USDA leaders have not given up on stricter limits on farm program payments even if they have promised to work with Congress to find different ways for agriculture to contribute to deficit reduction.
Deputy Agriculture Secretary Charles Conner met with Delta Council leaders for 90 minutes prior to the organization’s annual meeting in Cleveland, Miss., May 6, but apparently did not tell the farmers, merchants, lenders and other businessmen what they wanted to hear about payment limits.
Speaking at a press briefing after the business roundtable meeting, Conner said he was optimistic a “reasonable solution” can be found on the administration’s budget proposals that meets the president’s criteria for deficit reduction and is fair and equitable to farmers in all regions of the country.
“I have been involved in agricultural policy development for 25 years,” said Connor, who served as staff director for the Senate Agriculture Committee before becoming President Bush’s special assistant for agriculture in 2001. “And I am confident that we will do as we have done so many times and that is come up with a reasonable solution.”
When was asked about recent reports Agriculture Secretary Mike Johanns seemed to be giving ground on payment limits, Conner indicated there had been no change in the USDA’s position.
“The president’s 2006 budget request does include the payment limit changes that we have proposed, and the secretary and I remain strongly supportive of the president’s budget and all those provisions that are part of it,” said Conner.
“Having said that, I think the secretary of agriculture and I would like to make clear that at the same time we want to work with Congress in order to achieve the president’s objective of deficit reduction, and, as I pointed out to the members of Delta Council this morning, we believe the issue of getting a handle on the deficit is critical to the future of American agriculture.”
Although no one in the administration has claimed credit for writing the proposals that would reduce the amount of direct, counter-cyclical and marketing loan payments an individual could receive to $250,000 – and eliminate the three-entity rule – some sources have suggested Conner as the author.
Conner, who grew up on an Indiana farm that is still operated by his brother, Mike, was endorsed for deputy secretary, the No. 2 position at USDA, by Iowa Sen. Charles Grassley along with other Republican members of the Senate Agriculture Committee.
Conner repeated statements by Secretary Johanns at a meeting in Memphis on May 4 that deficit reduction “is critical to the future of American agriculture, and it is critical most importantly for the future direction of the interest rates in this country.
“We believe interest rates are sort of the cornerstone of a strong farm economy and a strong national economy. We don’t want to see a dramatic increase in interest rates, and we believe the deficit must be brought under control in order to achieve that objective.”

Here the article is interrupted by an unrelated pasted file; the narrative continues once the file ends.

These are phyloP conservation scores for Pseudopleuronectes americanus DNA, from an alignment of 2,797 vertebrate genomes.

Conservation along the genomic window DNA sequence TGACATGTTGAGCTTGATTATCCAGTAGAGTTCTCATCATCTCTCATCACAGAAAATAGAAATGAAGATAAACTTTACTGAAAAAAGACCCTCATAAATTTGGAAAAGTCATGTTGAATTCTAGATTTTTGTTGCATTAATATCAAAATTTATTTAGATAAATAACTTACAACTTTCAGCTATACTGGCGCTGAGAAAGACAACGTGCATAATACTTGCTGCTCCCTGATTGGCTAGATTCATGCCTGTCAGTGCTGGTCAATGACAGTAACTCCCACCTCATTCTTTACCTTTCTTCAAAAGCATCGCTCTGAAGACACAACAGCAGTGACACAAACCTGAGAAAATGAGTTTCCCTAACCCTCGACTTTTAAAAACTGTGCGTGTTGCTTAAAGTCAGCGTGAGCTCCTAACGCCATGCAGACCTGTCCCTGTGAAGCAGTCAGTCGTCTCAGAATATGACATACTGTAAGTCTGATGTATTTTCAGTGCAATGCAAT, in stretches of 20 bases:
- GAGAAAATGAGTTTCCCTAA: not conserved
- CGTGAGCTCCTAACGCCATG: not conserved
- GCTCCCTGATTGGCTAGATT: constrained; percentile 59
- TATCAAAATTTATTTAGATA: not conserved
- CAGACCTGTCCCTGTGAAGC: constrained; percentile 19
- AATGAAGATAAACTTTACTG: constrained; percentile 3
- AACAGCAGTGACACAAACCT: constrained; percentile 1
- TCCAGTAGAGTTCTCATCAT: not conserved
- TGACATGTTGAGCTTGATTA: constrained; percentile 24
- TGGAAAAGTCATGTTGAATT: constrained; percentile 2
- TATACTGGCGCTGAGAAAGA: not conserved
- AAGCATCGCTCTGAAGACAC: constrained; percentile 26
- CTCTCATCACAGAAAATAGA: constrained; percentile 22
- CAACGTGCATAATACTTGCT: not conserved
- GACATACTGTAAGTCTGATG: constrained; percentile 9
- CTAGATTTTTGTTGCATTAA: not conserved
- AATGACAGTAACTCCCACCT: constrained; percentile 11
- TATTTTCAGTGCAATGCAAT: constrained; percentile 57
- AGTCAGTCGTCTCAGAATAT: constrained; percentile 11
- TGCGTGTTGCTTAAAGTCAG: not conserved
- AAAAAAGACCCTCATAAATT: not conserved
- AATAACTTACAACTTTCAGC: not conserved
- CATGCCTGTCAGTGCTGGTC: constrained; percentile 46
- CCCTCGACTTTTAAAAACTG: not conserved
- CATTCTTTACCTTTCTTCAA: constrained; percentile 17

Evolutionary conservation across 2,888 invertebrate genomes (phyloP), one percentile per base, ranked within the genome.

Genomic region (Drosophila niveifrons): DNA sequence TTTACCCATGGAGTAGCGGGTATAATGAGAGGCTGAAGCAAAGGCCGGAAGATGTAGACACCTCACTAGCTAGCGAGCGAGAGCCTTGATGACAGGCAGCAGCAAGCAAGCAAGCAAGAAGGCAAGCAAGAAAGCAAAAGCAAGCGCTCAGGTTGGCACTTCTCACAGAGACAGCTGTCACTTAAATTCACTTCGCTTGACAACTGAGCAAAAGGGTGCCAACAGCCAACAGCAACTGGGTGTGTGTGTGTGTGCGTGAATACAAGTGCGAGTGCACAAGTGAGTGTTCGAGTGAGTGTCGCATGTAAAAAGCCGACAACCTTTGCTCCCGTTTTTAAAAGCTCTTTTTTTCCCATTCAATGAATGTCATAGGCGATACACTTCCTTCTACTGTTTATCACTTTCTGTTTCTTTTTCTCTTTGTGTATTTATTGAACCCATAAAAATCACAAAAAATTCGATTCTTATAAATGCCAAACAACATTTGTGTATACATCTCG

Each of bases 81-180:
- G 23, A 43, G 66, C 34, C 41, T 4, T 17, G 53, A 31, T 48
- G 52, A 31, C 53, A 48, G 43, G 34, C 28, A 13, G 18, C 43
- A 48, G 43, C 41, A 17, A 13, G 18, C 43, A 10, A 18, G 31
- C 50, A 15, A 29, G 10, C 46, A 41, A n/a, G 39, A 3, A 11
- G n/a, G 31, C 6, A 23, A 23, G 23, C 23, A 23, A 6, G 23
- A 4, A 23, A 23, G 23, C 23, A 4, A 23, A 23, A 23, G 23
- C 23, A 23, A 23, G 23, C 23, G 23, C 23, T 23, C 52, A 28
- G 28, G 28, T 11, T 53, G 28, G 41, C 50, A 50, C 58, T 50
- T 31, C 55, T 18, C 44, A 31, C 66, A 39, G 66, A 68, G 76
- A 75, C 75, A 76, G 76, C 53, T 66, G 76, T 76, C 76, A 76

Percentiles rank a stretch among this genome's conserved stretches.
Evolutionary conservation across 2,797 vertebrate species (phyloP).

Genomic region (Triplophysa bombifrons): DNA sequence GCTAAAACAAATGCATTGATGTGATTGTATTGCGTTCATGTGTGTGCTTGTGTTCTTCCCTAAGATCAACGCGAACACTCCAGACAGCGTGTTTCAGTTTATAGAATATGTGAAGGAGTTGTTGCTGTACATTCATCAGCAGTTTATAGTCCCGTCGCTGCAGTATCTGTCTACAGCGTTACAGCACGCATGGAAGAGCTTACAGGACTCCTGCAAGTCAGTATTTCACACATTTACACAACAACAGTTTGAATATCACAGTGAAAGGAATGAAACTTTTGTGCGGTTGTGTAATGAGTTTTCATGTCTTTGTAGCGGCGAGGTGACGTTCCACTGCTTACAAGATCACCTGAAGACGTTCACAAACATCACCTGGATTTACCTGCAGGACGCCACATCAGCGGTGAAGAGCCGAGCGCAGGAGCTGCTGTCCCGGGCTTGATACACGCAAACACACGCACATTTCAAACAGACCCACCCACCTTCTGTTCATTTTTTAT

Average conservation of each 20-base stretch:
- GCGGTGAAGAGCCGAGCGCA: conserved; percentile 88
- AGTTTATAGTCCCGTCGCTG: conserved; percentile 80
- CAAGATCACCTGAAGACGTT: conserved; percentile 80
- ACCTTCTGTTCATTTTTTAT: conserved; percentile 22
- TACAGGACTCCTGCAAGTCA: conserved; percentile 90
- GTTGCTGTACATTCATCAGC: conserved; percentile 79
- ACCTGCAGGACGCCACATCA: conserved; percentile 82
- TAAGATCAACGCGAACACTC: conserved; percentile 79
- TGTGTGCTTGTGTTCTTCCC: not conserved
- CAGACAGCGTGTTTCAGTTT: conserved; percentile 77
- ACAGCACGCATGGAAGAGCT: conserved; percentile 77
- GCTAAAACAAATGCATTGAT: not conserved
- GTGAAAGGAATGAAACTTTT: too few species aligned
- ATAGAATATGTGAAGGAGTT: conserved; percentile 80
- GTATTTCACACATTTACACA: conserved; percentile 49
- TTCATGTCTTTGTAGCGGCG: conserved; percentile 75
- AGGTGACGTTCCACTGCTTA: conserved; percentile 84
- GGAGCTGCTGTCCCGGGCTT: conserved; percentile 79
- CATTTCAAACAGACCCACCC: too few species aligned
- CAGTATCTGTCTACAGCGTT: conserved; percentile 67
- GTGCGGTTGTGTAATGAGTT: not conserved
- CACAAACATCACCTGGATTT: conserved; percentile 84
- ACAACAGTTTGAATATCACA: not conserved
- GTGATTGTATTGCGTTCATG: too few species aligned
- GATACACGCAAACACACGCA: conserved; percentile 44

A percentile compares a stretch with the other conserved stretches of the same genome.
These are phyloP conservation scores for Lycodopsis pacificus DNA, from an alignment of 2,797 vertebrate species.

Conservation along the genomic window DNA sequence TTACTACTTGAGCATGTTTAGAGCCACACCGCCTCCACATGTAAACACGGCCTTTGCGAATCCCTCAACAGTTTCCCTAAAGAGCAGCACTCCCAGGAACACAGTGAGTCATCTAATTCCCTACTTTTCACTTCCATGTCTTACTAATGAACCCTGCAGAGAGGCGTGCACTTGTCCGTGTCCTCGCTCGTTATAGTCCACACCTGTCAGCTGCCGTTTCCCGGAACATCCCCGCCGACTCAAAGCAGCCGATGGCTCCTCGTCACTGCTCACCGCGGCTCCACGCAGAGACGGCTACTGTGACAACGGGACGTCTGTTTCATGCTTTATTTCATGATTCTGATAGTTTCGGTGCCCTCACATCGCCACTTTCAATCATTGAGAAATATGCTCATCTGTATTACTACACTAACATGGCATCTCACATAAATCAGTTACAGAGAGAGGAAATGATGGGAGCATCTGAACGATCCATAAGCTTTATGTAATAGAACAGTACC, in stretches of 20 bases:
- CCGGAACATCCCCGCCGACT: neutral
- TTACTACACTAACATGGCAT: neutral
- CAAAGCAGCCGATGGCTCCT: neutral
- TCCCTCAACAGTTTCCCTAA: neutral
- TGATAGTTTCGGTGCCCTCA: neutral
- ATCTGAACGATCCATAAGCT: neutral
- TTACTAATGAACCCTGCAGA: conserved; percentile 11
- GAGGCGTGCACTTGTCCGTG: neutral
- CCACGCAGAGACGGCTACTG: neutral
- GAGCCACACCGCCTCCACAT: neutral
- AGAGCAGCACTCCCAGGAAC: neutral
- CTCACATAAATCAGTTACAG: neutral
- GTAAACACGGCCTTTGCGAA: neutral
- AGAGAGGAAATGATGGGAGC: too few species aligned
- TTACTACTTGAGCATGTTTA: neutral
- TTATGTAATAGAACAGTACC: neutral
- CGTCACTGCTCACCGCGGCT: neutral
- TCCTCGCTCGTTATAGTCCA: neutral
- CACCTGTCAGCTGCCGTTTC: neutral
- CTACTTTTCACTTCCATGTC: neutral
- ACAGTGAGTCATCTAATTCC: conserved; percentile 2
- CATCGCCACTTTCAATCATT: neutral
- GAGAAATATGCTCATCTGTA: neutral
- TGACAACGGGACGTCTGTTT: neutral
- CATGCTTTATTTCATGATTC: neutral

Although Conner did not give much on payment limits, Delta Council leaders apparently gave him plenty of evidence of the strong feelings Sun Belt cotton and rice farmers have on the payment limit issue.
“Deputy Secretary Conner has been around Washington a long time, and he has been a very astute player in terms of domestic and international agricultural policies,” said Bruce Brumfield, a farmer from Inverness, Miss., and former Delta Council president. “He heard us on Friday (May 6), and I believe that we will have a very strong working relationship with the deputy secretary in the months and years ahead that are certain to be important to the Delta economy.”
The Delta Council annual meeting was Conner’s first trip as deputy secretary after Secretary Johanns swore him in on May 2. President Bush nominated Conner for the position after former Deputy Secretary Jim Moseley left USDA in February.
“The name Chuck Conner is well known throughout U.S. agriculture and, certainly, Delta Council has known and held respect for Chuck Conner for many years,” said Ken Murphree, outgoing Delta Council president.
“We felt that it would be extremely important to Delta Council leaders for us to arrange a discussion regarding the business of Delta agriculture with Deputy Secretary Conner, especially with WTO negotiations, Congressional Budget Reconciliation activities involving agriculture, and the 2002 farm bill being in the news so much in recent months.”
“The discussion did get a little heated at times,” said one business leader who attended the meeting. “But mostly it was a frank discussion of the problems Delta farmers have with the president’s proposals, particularly those who made investments based on the contracts they signed with USDA under the new farm bill in 2002.”
In the press conference, Conner told reporters he thought any changes in the 2002 farm bill would be minimal under the president’s budget proposals.
“It is difficult to achieve cuts in the farm bill without changing the farm bill at all because if you don’t change it then there’s obviously no measurable level of reduction,” he said. “At the same time, I want to make it clear I don’t see that there’s a fundamental rewrite of the farm bill going on along with these cuts. These are changes designed to reduce slightly the cost of the program. We will still be working under the fundamental compromises we reached in 2002 when we begin the debate on the new farm bill.”
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